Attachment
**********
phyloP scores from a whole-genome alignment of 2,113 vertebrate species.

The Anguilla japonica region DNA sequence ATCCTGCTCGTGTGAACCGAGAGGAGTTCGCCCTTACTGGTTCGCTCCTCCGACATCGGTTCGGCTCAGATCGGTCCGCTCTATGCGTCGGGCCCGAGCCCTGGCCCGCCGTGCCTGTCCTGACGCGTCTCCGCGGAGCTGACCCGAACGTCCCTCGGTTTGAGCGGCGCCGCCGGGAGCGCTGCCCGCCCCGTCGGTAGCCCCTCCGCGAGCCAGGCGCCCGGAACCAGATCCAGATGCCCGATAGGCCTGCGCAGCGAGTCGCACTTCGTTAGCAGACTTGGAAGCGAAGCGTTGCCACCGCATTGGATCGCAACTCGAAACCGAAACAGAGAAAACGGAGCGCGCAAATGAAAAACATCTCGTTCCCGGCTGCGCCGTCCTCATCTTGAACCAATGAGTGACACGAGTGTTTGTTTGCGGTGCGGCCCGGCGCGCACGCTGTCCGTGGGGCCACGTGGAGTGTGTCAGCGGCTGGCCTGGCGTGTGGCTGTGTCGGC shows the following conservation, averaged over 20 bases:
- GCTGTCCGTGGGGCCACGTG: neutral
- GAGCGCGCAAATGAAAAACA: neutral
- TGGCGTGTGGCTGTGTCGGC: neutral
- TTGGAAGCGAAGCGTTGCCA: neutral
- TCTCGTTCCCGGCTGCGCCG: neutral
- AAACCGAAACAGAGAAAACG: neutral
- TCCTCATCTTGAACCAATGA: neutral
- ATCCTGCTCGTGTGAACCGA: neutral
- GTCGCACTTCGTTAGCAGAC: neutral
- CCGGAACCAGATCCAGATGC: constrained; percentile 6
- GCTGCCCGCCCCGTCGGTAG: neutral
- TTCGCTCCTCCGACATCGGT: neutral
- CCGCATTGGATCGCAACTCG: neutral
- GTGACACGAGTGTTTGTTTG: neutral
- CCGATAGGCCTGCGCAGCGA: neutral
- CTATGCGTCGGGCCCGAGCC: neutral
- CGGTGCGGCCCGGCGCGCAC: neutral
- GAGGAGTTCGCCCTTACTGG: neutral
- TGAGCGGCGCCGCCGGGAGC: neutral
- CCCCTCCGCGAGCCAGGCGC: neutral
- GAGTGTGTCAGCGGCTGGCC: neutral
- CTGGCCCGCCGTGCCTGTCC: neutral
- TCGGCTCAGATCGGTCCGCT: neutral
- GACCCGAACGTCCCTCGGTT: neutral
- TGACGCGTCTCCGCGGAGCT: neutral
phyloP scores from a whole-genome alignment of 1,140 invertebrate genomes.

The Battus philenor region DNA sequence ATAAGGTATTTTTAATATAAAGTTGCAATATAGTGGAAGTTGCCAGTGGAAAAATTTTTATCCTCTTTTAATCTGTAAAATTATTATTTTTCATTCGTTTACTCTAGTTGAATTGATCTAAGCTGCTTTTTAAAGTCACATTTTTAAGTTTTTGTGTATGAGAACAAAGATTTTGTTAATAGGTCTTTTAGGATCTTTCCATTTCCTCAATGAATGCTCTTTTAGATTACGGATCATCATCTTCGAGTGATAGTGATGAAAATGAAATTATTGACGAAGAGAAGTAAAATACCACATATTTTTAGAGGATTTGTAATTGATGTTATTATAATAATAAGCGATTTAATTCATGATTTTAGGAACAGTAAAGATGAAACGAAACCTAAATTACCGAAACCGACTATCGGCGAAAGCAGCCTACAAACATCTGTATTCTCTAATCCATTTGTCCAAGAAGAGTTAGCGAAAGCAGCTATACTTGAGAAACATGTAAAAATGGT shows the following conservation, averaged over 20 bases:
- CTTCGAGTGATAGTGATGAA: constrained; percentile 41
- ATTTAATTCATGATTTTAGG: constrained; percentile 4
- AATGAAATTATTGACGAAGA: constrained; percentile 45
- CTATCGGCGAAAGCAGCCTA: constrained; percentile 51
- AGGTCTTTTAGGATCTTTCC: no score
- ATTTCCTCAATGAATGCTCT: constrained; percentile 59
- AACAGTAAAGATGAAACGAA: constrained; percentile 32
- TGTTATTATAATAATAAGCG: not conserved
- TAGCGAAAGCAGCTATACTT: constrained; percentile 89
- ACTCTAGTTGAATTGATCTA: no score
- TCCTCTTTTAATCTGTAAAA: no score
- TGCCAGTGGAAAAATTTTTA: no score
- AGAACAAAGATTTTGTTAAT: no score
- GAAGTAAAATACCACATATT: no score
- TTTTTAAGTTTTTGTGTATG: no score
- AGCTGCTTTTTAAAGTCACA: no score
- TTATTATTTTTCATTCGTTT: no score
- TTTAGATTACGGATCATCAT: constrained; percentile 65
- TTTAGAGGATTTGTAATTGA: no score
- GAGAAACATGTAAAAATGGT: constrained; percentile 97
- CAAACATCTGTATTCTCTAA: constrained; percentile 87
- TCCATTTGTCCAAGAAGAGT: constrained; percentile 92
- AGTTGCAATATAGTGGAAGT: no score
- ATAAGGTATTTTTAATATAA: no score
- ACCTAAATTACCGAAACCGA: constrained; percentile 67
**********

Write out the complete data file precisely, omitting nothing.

phyloP scores from a whole-genome alignment of 2,113 vertebrate species.

The Anguilla japonica region DNA sequence ATCCTGCTCGTGTGAACCGAGAGGAGTTCGCCCTTACTGGTTCGCTCCTCCGACATCGGTTCGGCTCAGATCGGTCCGCTCTATGCGTCGGGCCCGAGCCCTGGCCCGCCGTGCCTGTCCTGACGCGTCTCCGCGGAGCTGACCCGAACGTCCCTCGGTTTGAGCGGCGCCGCCGGGAGCGCTGCCCGCCCCGTCGGTAGCCCCTCCGCGAGCCAGGCGCCCGGAACCAGATCCAGATGCCCGATAGGCCTGCGCAGCGAGTCGCACTTCGTTAGCAGACTTGGAAGCGAAGCGTTGCCACCGCATTGGATCGCAACTCGAAACCGAAACAGAGAAAACGGAGCGCGCAAATGAAAAACATCTCGTTCCCGGCTGCGCCGTCCTCATCTTGAACCAATGAGTGACACGAGTGTTTGTTTGCGGTGCGGCCCGGCGCGCACGCTGTCCGTGGGGCCACGTGGAGTGTGTCAGCGGCTGGCCTGGCGTGTGGCTGTGTCGGC shows the following conservation, averaged over 20 bases:
- GCTGTCCGTGGGGCCACGTG: neutral
- GAGCGCGCAAATGAAAAACA: neutral
- TGGCGTGTGGCTGTGTCGGC: neutral
- TTGGAAGCGAAGCGTTGCCA: neutral
- TCTCGTTCCCGGCTGCGCCG: neutral
- AAACCGAAACAGAGAAAACG: neutral
- TCCTCATCTTGAACCAATGA: neutral
- ATCCTGCTCGTGTGAACCGA: neutral
- GTCGCACTTCGTTAGCAGAC: neutral
- CCGGAACCAGATCCAGATGC: constrained; percentile 6
- GCTGCCCGCCCCGTCGGTAG: neutral
- TTCGCTCCTCCGACATCGGT: neutral
- CCGCATTGGATCGCAACTCG: neutral
- GTGACACGAGTGTTTGTTTG: neutral
- CCGATAGGCCTGCGCAGCGA: neutral
- CTATGCGTCGGGCCCGAGCC: neutral
- CGGTGCGGCCCGGCGCGCAC: neutral
- GAGGAGTTCGCCCTTACTGG: neutral
- TGAGCGGCGCCGCCGGGAGC: neutral
- CCCCTCCGCGAGCCAGGCGC: neutral
- GAGTGTGTCAGCGGCTGGCC: neutral
- CTGGCCCGCCGTGCCTGTCC: neutral
- TCGGCTCAGATCGGTCCGCT: neutral
- GACCCGAACGTCCCTCGGTT: neutral
- TGACGCGTCTCCGCGGAGCT: neutral
phyloP scores from a whole-genome alignment of 1,140 invertebrate genomes.

The Battus philenor region DNA sequence ATAAGGTATTTTTAATATAAAGTTGCAATATAGTGGAAGTTGCCAGTGGAAAAATTTTTATCCTCTTTTAATCTGTAAAATTATTATTTTTCATTCGTTTACTCTAGTTGAATTGATCTAAGCTGCTTTTTAAAGTCACATTTTTAAGTTTTTGTGTATGAGAACAAAGATTTTGTTAATAGGTCTTTTAGGATCTTTCCATTTCCTCAATGAATGCTCTTTTAGATTACGGATCATCATCTTCGAGTGATAGTGATGAAAATGAAATTATTGACGAAGAGAAGTAAAATACCACATATTTTTAGAGGATTTGTAATTGATGTTATTATAATAATAAGCGATTTAATTCATGATTTTAGGAACAGTAAAGATGAAACGAAACCTAAATTACCGAAACCGACTATCGGCGAAAGCAGCCTACAAACATCTGTATTCTCTAATCCATTTGTCCAAGAAGAGTTAGCGAAAGCAGCTATACTTGAGAAACATGTAAAAATGGT shows the following conservation, averaged over 20 bases:
- CTTCGAGTGATAGTGATGAA: constrained; percentile 41
- ATTTAATTCATGATTTTAGG: constrained; percentile 4
- AATGAAATTATTGACGAAGA: constrained; percentile 45
- CTATCGGCGAAAGCAGCCTA: constrained; percentile 51
- AGGTCTTTTAGGATCTTTCC: no score
- ATTTCCTCAATGAATGCTCT: constrained; percentile 59
- AACAGTAAAGATGAAACGAA: constrained; percentile 32
- TGTTATTATAATAATAAGCG: not conserved
- TAGCGAAAGCAGCTATACTT: constrained; percentile 89
- ACTCTAGTTGAATTGATCTA: no score
- TCCTCTTTTAATCTGTAAAA: no score
- TGCCAGTGGAAAAATTTTTA: no score
- AGAACAAAGATTTTGTTAAT: no score
- GAAGTAAAATACCACATATT: no score
- TTTTTAAGTTTTTGTGTATG: no score
- AGCTGCTTTTTAAAGTCACA: no score
- TTATTATTTTTCATTCGTTT: no score
- TTTAGATTACGGATCATCAT: constrained; percentile 65
- TTTAGAGGATTTGTAATTGA: no score
- GAGAAACATGTAAAAATGGT: constrained; percentile 97
- CAAACATCTGTATTCTCTAA: constrained; percentile 87
- TCCATTTGTCCAAGAAGAGT: constrained; percentile 92
- AGTTGCAATATAGTGGAAGT: no score
- ATAAGGTATTTTTAATATAA: no score
- ACCTAAATTACCGAAACCGA: constrained; percentile 67